Narrative Transport. The official Michael Pryor website.

April29th

Empire Annual for GirlsI was browsing Project Gutenberg, as you do, and came across a gem: The Empire Annual for Girls from 1911, a hundred years ago. Now, for those of you who don’t know, these publications were around for years, often associated with British comics for young people. They were chockful of articles of interest and wonder – at least, that was the aim. As such, they’re an interesting look into the past. I’ve copied the contents list below, for your edification.

THE CHRISTMAS CHILD — MRS G. DE HORNE VAIZEY
The story of a happy thought, a strange discovery,and a deed of love
ANNA — MRS MACQUOID
A girl’s adventure for a father’s sake
TO GIRLS OF THE EMPIRE — MRS CREIGHTON
Words of encouragement and stimulus to the daughters of the Nation
MY DANGEROUS MANIAC — LESLIE M. OYLER
The singular adventure of two young people
JIM RATTRAY, TROOPER — KELSO B. JOHNSON
A story of the North-West Mounted Police
MARY’S STEPPING ASIDE — EDITH C. KENYON
Self-sacrifice bringing in the end its own reward
A RACE FOR LIFE — LUCIE E. JACKSON
A frontier incident from the Far West
WHICH OF THE TWO? — AGNES GIBERNE
A question of duty or inclination
A CHRISTMAS WITH AUSTRALIAN BLACKS — J. S. PONDER
An unusual but interesting Christmas party described
MY MISTRESS ELIZABETH — ANNIE ARMITT
A story of self-sacrifice and treachery in Sedgemoor days
GIRL LIFE IN CANADA — JANEY CANUCK
Girl life described by a resident in Alberta
SUCH A TREASURE! — EILEEN O’CONNOR
How a New Zealand girl found her true calling
ROSETTE IN PERIL — M. LEFUSE
A girl’s strange adventures in the war of La Vendée
GOLF FOR GIRLS — AN OLD STAGER
Some practical advice to beginners and others
SUNNY MISS MARTIN — SOMERVILLE GIBNEY
A story of misunderstanding, patience, and reconciliation
WHILST WAITING FOR THE MOTOR — MADELINE OYLER
A warning to juvenile offenders
THE GRUMPY MAN — MRS HARTLEY PERKS
A child’s intervention and its results
DOGS WE HAVE KNOWN — LADY CATHERINE MILNES— GASKELL
True stories of dog life
DAFT BESS — KATE BURNLEY BENT
A tale of the Cornish Coast
A SPRINGTIME DUET — MARY LESLIE
A domestic chant for spring-cleaning days.
OUT OF DEADLY PERIL — K. BALFOUR MURPHY
A skating episode in Canada
THE PEARL-RIMMED LOCKET — M. B. MANWELL
The detection of a strange offender
REMBRANDT’S SISTER — HENRY WILLIAMS
A record of affection and self- sacrifice
HEPSIE’S XMAS VISIT — MAUD MADDICK
A child’s misdeed and its unexpected results
OUR AFRICAN DRIVER — J. H. SPETTIGUE
A glimpse of South African life
CLAUDIA’S PLACE — A. R. BUCKLAND
How Claudia changed her views
FAMOUS WOMEN PIONEERS — FRANK ELIAS
Some of the women who have helped to open up new lands
POOR JANE’S BROTHER — M. LING
The strange adventures of two little people
THE SUGAR-CREEK HIGHWAYMAN — ADELA E. ORPEN
An alarm and a discovery
DOROTHY’S DAY — M. E. LONGMORE
A day beginning in sorrow and ending in joy
A STRANGE MOOSE HUNT — H. WILLIAM DAWSON
A hunt that nearly ended in a tragedy
A GIRL’S PATIENCE — C. J. BLAKE
A difficult part well played
THE TASMANIAN SISTERS — E. B. MOORE
A story of loving service and changed lives
THE QUEEN OF CONNEMARA — FLORENCE MOON
An Irish girl’s awakening

What a line up! From the spendidly named Mrs G de Horne Vaizey (who Wikipedia tells me preferred this to her unmarried name of Jessie Bell, and who also wrote The Love Affairs of Pixie) to the equally splendidly named Lady Catherine Milnes-Gaskell, The Empire Annual has a writer for every occasion.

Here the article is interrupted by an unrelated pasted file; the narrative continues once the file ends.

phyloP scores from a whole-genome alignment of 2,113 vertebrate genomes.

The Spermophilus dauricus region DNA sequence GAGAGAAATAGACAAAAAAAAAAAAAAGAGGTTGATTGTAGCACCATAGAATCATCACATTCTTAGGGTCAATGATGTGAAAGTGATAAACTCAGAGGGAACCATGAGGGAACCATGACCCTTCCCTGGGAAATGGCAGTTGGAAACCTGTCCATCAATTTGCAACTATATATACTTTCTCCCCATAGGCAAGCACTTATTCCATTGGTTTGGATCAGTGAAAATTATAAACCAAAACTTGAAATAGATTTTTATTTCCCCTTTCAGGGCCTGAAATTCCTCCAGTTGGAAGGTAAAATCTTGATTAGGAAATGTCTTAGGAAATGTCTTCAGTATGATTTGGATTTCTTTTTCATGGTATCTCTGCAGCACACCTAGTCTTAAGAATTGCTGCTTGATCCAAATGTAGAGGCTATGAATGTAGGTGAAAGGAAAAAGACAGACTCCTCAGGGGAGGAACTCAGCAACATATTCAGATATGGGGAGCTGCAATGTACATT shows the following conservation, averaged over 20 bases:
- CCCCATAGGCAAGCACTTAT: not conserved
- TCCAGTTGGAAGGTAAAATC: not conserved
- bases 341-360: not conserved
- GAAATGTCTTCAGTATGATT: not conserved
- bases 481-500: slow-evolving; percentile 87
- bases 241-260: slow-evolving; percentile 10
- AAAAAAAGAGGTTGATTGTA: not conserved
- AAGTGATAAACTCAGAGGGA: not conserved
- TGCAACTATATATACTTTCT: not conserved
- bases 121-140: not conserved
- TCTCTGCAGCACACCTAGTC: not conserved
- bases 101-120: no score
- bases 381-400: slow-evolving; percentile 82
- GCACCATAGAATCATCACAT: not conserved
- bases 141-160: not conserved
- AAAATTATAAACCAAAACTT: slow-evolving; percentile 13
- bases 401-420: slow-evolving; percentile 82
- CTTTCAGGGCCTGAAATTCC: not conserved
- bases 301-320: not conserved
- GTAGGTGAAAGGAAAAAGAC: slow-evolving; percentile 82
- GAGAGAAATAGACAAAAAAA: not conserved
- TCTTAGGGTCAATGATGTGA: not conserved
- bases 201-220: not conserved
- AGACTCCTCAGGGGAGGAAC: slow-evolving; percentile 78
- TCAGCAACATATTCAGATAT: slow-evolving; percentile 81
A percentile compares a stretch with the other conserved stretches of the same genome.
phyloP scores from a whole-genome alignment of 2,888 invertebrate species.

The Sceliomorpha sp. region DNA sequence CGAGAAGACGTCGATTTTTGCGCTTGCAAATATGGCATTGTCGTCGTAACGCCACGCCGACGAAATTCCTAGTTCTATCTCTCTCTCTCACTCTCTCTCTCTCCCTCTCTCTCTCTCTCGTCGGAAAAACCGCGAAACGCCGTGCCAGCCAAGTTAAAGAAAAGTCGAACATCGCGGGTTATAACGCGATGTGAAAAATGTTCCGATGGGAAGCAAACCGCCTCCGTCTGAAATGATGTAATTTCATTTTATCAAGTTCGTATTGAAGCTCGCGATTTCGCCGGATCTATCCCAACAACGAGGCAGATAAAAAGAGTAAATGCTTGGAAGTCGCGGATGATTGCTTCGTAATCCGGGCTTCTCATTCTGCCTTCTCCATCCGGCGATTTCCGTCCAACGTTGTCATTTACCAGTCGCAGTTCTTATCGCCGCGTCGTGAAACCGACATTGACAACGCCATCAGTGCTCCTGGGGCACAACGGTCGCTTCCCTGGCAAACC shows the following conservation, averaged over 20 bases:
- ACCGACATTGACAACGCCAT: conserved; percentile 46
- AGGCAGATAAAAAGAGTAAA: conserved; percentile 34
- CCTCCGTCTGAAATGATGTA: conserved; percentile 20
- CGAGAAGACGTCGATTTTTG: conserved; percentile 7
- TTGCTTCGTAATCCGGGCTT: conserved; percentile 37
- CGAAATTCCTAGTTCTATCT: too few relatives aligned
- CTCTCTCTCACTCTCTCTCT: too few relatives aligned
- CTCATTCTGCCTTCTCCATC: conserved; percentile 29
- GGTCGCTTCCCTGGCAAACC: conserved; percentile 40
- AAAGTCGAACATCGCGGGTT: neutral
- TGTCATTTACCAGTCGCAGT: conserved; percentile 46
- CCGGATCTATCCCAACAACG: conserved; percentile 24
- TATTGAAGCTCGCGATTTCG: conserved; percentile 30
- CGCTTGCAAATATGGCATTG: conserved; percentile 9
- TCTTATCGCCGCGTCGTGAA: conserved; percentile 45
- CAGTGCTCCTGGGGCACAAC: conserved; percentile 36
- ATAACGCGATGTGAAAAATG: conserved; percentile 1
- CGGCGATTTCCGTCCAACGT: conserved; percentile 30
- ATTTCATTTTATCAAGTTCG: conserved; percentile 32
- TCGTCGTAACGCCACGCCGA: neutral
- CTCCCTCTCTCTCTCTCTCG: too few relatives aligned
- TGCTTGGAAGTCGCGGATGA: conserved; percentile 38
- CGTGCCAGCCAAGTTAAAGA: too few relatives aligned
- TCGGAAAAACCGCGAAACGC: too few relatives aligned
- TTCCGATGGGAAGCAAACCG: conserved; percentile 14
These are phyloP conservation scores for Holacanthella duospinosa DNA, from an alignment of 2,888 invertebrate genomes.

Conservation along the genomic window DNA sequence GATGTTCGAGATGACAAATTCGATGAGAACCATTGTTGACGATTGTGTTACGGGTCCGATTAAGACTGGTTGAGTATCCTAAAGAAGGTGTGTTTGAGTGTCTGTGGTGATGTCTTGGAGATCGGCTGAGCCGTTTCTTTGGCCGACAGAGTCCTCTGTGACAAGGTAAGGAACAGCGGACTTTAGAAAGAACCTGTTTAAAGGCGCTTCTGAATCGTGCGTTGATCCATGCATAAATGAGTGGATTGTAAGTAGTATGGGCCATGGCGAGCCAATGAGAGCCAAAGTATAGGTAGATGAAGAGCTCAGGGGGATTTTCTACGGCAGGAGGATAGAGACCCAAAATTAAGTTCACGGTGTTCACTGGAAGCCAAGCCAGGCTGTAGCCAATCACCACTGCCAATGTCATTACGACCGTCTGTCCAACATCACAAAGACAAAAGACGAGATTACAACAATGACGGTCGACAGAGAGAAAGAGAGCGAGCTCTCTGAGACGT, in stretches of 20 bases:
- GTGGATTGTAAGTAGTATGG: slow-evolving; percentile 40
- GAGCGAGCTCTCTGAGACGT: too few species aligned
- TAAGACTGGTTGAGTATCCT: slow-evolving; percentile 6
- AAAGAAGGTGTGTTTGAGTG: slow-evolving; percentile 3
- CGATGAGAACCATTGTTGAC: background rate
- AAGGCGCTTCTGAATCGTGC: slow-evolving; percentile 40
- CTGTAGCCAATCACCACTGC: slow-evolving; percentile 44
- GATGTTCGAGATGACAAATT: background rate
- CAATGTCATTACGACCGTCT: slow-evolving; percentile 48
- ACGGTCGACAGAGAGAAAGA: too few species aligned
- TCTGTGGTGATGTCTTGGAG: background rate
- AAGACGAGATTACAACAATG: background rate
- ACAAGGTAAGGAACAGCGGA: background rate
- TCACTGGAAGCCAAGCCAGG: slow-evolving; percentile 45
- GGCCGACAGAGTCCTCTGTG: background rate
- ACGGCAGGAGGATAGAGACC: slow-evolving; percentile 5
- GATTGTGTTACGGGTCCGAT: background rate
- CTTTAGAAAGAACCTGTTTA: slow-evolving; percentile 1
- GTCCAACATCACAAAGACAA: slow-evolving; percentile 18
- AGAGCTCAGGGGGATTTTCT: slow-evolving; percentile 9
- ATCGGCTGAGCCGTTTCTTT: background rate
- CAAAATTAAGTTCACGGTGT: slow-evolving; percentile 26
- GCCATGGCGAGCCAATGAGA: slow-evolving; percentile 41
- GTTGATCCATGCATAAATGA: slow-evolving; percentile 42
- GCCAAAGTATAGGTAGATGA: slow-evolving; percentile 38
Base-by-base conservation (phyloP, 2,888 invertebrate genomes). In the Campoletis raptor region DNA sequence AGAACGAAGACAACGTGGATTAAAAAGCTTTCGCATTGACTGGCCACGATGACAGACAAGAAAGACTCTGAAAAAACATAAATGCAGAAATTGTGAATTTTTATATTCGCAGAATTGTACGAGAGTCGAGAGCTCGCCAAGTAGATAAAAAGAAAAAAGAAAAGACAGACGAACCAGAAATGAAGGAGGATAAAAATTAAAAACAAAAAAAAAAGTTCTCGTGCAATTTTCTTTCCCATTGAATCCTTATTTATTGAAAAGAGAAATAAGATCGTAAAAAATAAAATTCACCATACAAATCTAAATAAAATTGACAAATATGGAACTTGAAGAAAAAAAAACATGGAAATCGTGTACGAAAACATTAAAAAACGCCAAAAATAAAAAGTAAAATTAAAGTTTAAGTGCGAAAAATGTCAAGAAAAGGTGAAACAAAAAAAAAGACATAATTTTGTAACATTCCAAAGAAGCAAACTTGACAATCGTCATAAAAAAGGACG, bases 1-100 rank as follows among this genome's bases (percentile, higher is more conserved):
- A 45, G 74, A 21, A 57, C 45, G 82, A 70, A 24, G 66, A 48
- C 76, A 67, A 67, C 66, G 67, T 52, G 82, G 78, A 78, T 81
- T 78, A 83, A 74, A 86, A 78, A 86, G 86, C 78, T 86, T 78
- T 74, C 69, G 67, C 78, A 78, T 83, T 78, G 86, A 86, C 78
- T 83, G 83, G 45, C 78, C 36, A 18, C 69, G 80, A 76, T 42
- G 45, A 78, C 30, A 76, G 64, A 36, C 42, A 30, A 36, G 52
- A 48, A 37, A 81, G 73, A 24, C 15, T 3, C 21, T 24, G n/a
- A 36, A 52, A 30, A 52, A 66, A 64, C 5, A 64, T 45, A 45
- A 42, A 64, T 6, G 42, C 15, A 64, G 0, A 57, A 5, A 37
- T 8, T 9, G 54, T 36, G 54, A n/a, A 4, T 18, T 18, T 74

It contains stories of far off places – or places that would be far off to their UK readers – such as Canada, South Africa, New Zealand and Australia. It offers tips on vital subjects for girls: rearing dogs, playing golf  and hunting mooses.

And I love the way that the contents list shows that the tag line isn’t just a modern invention. How could you not read ‘Hepsie’s Christmas Visit’ after you’re tantalised with ‘A child’s misdeed and its unexpected results’? ‘Poor Jane’s Brother’ gets a boost with the teaser: ‘The strange adventures of two little people’ which makes it a must read. Sometimes, though, the editor must have had an off day, because the tag line ‘A tale of the Cornish Coast’ doesn’t do as much for me as the title: ‘Daft Bess’.

Thrill to ‘The Queen of Connemara’ (‘An Irish girl’s awakening’)! Gasp at ‘My Mistress Elizabeth’ (‘A story of self-sacrifice and treachery in Sedgemoor days’)! Be heartened by ‘To the Girls of the Empire’ (‘Words of encouragement and stimulus to the daughters of the Nation’)! Read them all and be happy that you’re part of the greatest empire the world has known!

It’s hard to resist making fun of The Empire Annual for Girls, so I didn’t. But then again, jump a hundred years to 2111 and I’m sure it will be easy to laugh at what we’re up to in 2011.

On reflection, there’s considerable charm in the contents of The Empire Annual for Girls. While the tone might be overtly didactic, to our ears, there is a sense of wonder present here, of a wide world with much to offer, of diversity and variety. It would be easy to see much of the contents as patronising, and I’m sure this is present, but we have stories of mystery and adventure, exotic locations and times, ethical and moral dilemmas and plain good fun.

Times change , but looking into the past can reassure us about our essential humanity and how much remains consistent.

A last thought. The readers of this book were young in the golden Edwardian era. It was a time of plenty for many, of modernity and civilisation. Just a few years away, however, was the horror of the Great War. The readers of The Empire Annual for Girls – and their brothers – would have experienced this nightmare. Some would not have come back from it.

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